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7 Steps to Managing Difficult Clients

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As an entrepreneur, do you have the problem of dealing with difficult clients that you don’t know how to manage?  I learned early on that it was important to have a game plan in place for when I was dealing with someone who made my job harder than it had to be.

I am sharing some of my tips on how to manage difficult clients below in hopes that they will help you as much as they helped me.

1.) Plan Ahead

Being able to anticipate ahead of time what a client is going to ask for is a great way to avoid a lot of unnecessary back and forth.  This may be tricky for a new client, but if you have a difficult client that has been around awhile, guessing their needs and heading-off complaints and requests can make your life a lot easier.

2.) Have a Detailed Contract in Place with Specific Milestones

Having expectations clearly set out before both you and your client will make it easy to show exactly what you’ve accomplished vs. what the client requested at the beginning of your relationship.  Being able to pick up a piece of paper and say, you clearly asked for this, and I delivered, will be very helpful in situations where a client keeps demanding more time and work from you.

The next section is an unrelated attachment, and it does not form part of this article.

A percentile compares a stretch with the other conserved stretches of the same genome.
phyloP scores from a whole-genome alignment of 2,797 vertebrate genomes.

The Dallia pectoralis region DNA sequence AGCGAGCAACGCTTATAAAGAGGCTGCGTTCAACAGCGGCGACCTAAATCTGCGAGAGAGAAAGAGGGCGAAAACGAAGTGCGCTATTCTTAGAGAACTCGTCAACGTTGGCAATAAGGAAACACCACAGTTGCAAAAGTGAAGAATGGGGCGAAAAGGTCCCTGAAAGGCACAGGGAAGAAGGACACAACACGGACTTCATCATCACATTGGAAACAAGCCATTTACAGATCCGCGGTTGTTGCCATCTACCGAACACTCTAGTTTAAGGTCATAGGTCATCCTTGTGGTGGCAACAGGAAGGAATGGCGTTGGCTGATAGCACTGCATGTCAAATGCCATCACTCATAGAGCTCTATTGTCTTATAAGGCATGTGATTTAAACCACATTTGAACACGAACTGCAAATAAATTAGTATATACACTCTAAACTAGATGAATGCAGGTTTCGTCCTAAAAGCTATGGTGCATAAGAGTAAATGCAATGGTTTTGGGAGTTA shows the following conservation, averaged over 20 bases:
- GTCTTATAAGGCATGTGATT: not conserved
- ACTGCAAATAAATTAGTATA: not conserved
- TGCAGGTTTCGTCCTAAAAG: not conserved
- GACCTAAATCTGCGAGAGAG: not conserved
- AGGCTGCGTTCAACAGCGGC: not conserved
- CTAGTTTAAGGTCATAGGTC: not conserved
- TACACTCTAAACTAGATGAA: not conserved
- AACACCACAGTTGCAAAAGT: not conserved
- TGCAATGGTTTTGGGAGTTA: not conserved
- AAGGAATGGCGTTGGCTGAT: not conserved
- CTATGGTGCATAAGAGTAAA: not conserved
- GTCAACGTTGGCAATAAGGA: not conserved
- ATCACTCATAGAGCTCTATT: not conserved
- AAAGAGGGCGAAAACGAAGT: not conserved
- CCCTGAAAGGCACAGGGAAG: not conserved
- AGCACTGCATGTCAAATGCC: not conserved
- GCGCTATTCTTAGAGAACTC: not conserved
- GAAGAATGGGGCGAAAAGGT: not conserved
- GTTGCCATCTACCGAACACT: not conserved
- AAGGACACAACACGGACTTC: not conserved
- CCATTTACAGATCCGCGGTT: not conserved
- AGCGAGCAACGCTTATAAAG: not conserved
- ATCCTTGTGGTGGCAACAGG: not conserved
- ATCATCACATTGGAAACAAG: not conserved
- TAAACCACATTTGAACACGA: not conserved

3.) Create a Set Schedule for Client Work

When beginning a client relationship, make sure both you and the client know the exact dates the work is supposed to be delivered.  Just make sure to set a realistic schedule.  Don’t over-promise on what you can deliver or else a difficult client will become a dreaded client.

4.) Send a Weekly Status Report

The key to a difficult client is constant communication.  Taking the time to inform them where you’re at with their project and what you hope to accomplish during the week will keep questions at bay and endear you to those who hired you.

5.) Do What You Say

This goes back to setting appropriate expectations.  If you promise an email every Monday morning, you better be sure to deliver.  Frustrated clients who are already difficult will only strain relations more.

6.) Listen to Your Client

Even if what your client has to say is rude or off base, make sure to listen and think of ways to help the situation.  Ask follow-up questions to make sure you understand exactly what is being asked of you, and what you need to deliver.

7.) Be Open to Feedback

Clients who ask for changes to your work are not trying to be difficult, they just want what they paid for.  When you’re a small business owner and you put your heart and soul into your product, it can feel personal.  But you have to remember that it’s not.  By listening to what your client has to say about your work or product you may even learn how to make it better for the future.

Difficult clients are nobody’s cup of tea, but knowing how to handle them and ward off potentially hostile relations will help take a difficult relationship and turn it into a productive one.  Do you have any tips I didn’t mention?  I’d love to hear your thoughts on the matter.

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October 28th, 2010 at 7:35 am

Posted in Small Business

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